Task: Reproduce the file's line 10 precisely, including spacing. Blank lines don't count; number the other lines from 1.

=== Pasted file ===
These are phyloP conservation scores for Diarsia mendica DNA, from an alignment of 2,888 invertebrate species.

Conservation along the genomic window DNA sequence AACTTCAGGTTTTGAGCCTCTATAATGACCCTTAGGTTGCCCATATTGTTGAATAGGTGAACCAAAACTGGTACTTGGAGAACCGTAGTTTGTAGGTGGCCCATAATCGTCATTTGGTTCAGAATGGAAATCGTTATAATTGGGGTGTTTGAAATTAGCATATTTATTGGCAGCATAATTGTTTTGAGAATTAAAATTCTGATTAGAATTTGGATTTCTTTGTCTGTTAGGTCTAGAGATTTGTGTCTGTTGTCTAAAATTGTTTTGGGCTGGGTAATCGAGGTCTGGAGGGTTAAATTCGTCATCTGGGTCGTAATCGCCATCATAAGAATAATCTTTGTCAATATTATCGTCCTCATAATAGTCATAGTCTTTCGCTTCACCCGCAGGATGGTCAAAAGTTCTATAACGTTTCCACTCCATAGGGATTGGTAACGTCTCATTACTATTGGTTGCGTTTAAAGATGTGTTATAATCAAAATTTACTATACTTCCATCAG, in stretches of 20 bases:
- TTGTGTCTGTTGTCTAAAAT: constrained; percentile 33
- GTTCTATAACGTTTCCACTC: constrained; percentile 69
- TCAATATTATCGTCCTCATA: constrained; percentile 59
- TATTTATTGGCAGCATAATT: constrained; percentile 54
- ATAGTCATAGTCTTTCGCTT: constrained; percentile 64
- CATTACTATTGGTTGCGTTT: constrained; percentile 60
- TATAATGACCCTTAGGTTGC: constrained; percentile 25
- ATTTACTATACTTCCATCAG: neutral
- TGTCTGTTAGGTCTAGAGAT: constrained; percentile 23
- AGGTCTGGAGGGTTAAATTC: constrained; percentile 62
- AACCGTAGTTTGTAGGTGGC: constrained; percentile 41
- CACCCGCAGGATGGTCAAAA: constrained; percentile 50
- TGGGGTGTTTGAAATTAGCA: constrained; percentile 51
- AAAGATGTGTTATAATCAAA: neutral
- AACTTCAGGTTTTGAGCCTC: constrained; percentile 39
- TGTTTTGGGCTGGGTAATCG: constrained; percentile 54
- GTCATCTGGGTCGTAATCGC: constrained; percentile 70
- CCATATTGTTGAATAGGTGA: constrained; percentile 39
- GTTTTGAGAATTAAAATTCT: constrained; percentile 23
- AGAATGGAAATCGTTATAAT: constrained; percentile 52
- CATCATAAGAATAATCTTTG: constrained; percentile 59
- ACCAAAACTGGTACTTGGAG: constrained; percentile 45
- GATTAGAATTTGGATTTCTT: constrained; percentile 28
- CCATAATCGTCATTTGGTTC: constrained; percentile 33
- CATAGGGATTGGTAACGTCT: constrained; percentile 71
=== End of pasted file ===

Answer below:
- ATTTACTATACTTCCATCAG: neutral